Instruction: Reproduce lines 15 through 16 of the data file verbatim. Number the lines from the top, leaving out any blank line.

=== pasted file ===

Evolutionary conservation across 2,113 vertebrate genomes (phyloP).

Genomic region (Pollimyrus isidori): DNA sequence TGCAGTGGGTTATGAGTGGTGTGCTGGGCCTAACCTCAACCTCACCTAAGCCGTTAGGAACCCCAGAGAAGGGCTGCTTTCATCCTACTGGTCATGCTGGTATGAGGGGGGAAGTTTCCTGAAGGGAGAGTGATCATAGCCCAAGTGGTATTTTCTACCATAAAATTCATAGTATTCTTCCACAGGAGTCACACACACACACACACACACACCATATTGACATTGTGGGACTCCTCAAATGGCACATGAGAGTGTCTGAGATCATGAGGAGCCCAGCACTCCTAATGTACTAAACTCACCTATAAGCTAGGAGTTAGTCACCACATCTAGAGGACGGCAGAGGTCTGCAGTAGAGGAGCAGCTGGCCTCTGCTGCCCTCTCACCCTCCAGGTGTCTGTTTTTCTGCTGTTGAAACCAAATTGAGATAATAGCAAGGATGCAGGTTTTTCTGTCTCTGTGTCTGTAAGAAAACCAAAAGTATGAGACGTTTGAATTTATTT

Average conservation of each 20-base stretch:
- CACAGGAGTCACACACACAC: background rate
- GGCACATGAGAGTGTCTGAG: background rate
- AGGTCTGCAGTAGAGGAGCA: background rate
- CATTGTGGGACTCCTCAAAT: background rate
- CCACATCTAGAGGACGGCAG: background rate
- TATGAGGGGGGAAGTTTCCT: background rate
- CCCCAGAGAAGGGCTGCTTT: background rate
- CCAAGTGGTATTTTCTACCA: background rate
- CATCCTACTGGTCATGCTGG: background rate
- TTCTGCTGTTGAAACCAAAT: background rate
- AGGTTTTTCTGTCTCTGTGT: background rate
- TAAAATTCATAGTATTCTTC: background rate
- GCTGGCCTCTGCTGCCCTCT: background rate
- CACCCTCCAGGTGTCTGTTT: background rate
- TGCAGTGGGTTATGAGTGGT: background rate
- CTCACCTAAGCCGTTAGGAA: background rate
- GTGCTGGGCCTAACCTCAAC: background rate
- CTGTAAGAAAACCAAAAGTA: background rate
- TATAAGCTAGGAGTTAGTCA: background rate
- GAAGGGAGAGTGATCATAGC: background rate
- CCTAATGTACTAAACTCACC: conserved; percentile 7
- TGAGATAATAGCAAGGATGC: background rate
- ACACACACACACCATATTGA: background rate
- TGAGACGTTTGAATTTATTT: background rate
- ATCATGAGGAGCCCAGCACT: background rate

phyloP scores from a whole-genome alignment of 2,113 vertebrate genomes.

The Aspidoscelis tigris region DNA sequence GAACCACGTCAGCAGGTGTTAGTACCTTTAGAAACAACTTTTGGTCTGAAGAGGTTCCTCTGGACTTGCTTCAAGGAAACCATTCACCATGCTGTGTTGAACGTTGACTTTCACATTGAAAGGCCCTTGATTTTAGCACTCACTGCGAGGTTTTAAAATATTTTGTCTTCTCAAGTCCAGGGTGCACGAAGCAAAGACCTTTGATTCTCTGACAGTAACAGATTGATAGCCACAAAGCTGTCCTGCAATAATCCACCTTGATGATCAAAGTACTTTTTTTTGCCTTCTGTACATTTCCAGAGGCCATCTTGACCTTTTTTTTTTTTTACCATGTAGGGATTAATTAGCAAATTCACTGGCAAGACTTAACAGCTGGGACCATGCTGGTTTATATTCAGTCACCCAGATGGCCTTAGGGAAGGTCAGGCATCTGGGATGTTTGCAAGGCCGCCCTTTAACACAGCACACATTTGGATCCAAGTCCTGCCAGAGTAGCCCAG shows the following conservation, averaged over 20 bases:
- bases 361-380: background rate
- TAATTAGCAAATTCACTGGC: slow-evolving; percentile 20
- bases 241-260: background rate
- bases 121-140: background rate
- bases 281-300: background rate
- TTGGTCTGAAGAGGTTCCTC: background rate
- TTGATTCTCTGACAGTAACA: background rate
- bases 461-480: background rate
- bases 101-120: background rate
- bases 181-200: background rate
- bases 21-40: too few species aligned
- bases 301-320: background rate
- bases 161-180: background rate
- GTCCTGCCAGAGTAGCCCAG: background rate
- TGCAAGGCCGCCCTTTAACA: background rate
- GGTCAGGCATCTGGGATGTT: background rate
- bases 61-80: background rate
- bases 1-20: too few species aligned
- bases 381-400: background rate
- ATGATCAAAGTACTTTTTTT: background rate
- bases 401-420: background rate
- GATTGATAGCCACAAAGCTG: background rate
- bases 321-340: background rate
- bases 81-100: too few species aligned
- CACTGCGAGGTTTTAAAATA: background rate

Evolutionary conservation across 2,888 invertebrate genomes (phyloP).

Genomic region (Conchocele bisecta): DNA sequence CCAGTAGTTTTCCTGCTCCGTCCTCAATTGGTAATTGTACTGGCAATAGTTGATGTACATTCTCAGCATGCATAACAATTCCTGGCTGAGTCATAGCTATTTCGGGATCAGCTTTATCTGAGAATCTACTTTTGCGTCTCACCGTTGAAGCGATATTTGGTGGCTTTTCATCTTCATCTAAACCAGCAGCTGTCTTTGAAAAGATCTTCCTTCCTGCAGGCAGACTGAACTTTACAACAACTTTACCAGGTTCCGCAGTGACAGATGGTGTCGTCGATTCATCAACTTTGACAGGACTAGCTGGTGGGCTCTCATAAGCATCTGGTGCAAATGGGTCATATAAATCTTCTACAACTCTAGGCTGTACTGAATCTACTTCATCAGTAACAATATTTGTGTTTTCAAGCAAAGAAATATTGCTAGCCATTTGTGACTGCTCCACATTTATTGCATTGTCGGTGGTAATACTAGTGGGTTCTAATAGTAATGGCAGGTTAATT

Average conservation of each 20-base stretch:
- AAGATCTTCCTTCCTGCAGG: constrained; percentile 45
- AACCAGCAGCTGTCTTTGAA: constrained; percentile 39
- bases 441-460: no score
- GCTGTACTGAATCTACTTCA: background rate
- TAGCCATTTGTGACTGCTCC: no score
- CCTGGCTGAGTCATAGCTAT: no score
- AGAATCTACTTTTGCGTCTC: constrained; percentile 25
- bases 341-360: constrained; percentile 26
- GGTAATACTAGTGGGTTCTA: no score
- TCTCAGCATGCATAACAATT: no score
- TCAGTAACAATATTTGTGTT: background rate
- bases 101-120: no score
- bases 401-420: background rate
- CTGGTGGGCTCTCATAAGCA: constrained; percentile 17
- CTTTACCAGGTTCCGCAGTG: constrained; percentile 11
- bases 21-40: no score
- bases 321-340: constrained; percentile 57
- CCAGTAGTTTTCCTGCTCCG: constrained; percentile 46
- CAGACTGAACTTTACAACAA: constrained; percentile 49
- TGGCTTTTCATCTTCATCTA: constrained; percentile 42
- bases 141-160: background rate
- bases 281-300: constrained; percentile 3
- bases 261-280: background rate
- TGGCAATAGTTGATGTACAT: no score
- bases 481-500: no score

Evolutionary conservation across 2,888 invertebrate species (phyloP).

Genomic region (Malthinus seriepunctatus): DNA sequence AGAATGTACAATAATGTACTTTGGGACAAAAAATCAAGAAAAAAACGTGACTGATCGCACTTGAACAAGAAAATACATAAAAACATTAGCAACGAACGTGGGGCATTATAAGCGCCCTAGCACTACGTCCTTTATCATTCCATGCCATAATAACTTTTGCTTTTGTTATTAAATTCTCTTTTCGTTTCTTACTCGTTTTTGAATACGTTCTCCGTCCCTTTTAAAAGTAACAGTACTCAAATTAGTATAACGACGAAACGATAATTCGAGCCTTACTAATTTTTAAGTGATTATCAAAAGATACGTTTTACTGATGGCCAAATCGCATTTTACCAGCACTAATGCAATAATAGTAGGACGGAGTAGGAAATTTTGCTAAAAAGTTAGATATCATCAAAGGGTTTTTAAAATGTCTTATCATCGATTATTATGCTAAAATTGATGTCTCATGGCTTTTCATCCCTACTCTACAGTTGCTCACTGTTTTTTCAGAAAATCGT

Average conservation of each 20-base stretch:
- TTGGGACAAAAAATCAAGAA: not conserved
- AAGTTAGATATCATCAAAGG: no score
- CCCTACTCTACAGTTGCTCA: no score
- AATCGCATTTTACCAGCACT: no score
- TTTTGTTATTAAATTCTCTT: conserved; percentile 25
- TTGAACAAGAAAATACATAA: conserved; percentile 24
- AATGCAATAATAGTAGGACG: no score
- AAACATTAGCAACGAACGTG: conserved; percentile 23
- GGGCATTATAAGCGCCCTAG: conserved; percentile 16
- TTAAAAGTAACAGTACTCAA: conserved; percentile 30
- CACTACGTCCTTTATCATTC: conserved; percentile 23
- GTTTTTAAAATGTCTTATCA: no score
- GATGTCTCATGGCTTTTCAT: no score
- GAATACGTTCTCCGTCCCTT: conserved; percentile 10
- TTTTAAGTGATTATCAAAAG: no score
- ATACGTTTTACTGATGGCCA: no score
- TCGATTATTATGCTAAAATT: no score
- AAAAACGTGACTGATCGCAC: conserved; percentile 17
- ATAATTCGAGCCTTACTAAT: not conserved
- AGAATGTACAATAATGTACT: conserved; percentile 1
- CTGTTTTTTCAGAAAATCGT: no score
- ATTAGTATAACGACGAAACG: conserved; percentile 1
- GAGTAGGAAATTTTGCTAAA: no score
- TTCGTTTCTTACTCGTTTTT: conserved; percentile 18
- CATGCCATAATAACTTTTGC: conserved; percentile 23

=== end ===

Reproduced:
- TAAAATTCATAGTATTCTTC: background rate
- GCTGGCCTCTGCTGCCCTCT: background rate